Once you have your valid provisional driving license you may begin learning to drive. You will need to pass the Theory and Hazard Perception test before you can apply for your Practical Driving test.

Theory Test

To achieve the essential road safety skills, Sally’s driving instructors actively encourage you to recall and apply driving theory as part of what you see and do on the road during your practical driving lessons. This will ensure a good level of competance giving you the confidence to pass the driving theory test.

The theory test is made up of two parts which must be passed together:

  • The multiple choice part delivered with a touch screen computer.
  • The hazard perception part records your response to hazards by using the computer mouse button.

If you pass only one part and fail the other, the whole test is failed and both parts will need to be taken again. For more information click here.

Why the Theory Test and Hazard Perception Elements were introduced

Theory Test Introduction

The Theory Test was introduced in July 1996. It was designed to improve the safety of newly qualified riders and drivers by making them think carefully about correct attitudes needed to drive safely on the busy roads of today.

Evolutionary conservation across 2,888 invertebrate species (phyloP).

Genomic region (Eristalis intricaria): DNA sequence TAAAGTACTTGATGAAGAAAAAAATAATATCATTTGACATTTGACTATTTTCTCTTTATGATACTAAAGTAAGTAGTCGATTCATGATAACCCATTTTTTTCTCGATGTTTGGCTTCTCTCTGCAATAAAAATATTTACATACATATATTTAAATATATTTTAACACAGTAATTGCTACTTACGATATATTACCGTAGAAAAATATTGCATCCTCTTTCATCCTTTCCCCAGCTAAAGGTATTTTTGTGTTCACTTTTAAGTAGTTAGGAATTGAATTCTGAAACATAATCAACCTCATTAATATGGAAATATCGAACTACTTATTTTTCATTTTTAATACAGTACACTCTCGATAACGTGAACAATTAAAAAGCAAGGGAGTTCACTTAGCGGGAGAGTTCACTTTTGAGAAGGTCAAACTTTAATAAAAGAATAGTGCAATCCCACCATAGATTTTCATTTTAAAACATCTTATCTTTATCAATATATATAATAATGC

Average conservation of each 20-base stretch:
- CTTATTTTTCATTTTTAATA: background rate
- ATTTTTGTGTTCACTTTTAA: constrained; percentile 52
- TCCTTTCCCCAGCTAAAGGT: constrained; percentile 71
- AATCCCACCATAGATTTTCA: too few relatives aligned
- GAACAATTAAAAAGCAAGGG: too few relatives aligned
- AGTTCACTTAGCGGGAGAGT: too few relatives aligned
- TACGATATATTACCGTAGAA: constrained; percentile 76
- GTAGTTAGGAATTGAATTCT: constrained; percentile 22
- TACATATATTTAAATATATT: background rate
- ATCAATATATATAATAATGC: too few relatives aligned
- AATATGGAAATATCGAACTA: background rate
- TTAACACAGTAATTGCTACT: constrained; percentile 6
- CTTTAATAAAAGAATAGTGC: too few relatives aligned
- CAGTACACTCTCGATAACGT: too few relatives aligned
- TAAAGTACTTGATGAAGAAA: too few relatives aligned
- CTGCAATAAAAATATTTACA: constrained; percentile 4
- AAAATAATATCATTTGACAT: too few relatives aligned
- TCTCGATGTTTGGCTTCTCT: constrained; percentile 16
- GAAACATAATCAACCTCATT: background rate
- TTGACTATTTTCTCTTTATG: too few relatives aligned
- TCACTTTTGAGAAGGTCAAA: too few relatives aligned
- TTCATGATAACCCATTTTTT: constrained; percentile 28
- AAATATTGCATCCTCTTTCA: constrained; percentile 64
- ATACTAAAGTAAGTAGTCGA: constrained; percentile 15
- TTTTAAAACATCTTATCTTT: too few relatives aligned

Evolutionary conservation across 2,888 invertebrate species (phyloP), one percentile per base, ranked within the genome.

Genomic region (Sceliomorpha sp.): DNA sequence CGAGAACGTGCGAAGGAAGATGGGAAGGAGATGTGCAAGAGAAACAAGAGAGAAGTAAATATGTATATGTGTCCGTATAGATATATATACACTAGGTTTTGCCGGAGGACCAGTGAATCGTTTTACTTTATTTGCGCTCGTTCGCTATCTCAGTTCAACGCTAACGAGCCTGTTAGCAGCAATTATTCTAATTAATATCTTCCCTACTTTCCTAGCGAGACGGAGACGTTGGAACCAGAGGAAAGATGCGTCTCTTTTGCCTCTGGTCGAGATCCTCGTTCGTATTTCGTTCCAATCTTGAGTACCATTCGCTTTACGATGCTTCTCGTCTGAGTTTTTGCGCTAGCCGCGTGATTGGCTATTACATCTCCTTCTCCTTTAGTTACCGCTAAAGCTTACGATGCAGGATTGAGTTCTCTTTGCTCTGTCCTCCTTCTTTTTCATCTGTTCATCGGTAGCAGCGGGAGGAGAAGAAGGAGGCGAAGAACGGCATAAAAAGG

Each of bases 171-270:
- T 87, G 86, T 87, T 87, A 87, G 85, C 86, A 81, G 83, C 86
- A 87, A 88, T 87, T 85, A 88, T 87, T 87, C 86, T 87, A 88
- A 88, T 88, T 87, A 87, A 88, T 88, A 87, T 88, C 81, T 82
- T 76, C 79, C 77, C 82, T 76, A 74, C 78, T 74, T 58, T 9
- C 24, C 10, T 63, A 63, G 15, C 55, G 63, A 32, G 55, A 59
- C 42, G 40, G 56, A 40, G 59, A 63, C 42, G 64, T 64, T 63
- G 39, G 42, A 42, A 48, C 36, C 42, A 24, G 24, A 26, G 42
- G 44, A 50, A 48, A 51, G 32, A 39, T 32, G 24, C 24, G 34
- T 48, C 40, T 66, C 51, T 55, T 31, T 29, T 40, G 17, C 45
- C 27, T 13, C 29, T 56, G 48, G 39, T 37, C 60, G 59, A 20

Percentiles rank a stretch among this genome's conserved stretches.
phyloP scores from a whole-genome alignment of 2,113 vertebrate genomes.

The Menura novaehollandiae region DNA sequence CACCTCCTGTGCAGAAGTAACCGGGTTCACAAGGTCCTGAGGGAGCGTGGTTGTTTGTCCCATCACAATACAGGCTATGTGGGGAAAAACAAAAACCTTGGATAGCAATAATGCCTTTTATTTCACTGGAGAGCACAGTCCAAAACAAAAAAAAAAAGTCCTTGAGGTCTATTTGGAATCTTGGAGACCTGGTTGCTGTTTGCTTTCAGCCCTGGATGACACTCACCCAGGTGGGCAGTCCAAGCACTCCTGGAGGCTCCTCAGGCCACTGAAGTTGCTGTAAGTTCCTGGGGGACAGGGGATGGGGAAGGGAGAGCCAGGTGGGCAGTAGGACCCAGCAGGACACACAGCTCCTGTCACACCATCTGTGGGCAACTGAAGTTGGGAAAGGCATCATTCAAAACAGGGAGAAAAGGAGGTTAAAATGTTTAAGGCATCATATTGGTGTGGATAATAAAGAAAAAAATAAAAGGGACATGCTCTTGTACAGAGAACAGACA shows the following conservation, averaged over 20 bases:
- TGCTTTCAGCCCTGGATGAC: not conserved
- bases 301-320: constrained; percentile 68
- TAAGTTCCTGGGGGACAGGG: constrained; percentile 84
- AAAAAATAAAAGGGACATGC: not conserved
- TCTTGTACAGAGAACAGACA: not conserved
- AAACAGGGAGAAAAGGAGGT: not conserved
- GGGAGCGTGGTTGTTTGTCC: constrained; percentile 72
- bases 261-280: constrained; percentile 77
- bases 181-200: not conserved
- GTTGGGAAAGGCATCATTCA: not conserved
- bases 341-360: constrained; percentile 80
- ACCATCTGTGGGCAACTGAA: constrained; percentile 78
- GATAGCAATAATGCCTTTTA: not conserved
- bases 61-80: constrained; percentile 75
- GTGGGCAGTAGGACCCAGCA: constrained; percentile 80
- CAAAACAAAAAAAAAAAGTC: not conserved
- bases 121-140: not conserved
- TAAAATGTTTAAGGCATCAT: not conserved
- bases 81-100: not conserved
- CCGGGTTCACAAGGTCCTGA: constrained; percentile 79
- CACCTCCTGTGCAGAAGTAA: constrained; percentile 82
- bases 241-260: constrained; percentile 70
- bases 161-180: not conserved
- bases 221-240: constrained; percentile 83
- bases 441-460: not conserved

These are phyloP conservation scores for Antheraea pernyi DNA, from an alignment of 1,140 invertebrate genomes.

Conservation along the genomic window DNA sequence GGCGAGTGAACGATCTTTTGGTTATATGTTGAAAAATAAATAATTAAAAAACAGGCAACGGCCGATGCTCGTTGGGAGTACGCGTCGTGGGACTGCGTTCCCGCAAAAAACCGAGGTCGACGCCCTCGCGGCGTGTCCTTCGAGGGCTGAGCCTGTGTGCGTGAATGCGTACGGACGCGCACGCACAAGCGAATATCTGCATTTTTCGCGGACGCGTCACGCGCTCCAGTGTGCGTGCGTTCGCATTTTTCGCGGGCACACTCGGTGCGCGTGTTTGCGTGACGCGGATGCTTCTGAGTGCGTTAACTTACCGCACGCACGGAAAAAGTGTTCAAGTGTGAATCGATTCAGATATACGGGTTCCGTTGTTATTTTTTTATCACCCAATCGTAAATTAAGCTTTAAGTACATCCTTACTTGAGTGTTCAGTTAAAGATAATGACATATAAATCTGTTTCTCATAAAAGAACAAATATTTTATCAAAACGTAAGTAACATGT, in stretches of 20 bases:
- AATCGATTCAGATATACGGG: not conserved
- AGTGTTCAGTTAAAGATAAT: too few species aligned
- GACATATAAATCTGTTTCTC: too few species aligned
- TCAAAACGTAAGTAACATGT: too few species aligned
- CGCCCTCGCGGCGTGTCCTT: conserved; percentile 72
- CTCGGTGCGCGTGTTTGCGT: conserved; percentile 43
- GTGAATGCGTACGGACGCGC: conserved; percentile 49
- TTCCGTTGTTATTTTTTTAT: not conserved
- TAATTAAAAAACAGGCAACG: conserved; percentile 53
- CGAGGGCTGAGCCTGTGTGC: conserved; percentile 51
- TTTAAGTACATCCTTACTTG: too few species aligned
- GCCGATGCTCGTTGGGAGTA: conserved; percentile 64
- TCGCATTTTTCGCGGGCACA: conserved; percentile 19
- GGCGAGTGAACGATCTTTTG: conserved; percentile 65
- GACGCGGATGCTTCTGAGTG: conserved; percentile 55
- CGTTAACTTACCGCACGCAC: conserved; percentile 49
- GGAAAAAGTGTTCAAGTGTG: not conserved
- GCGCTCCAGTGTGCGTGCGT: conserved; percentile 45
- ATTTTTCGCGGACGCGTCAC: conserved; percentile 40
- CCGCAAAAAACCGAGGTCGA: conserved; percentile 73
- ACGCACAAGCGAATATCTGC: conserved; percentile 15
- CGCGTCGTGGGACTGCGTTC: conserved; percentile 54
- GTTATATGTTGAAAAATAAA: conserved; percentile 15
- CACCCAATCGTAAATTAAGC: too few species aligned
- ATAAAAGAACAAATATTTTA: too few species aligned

Areas of assessment include:

  • Driver attitude
  • Traffic signs and regulations
  • Effects of alcohol, drugs and fatigue on driver behaviour
  • Safety and environmental aspects of vehicles

Hazard Perception Test Introduction

The hazard test elements were introduced into the theory test in November 2002. The British Government was committed to reducing the numbers killed and seriously injured on the roads of Britain. This was one of the measurements to help achieve the British Government’s target to encourage appropriate training in scanning for hazards on the road and to recognise at the first opportunity that a potentially dangerous situation might arise. This forward planning enables the driver to quickly minimise risk.

The Driving Standards Agency (DSA) worked closely with colleagues from the Transport Research Laboratory (TRL) and the Road Safety Division of the Department for Transport during the development of the hazard test. Both these government agencies thought that the hazard perception test would be suitable for testing the hazard awareness skills of all drivers.

New drivers are often involved in motor vehicle accidents, notably in the first months after passing a practical drivers test. It has been proven that those drivers who have taken hazard perception training have much better hazard perception skills.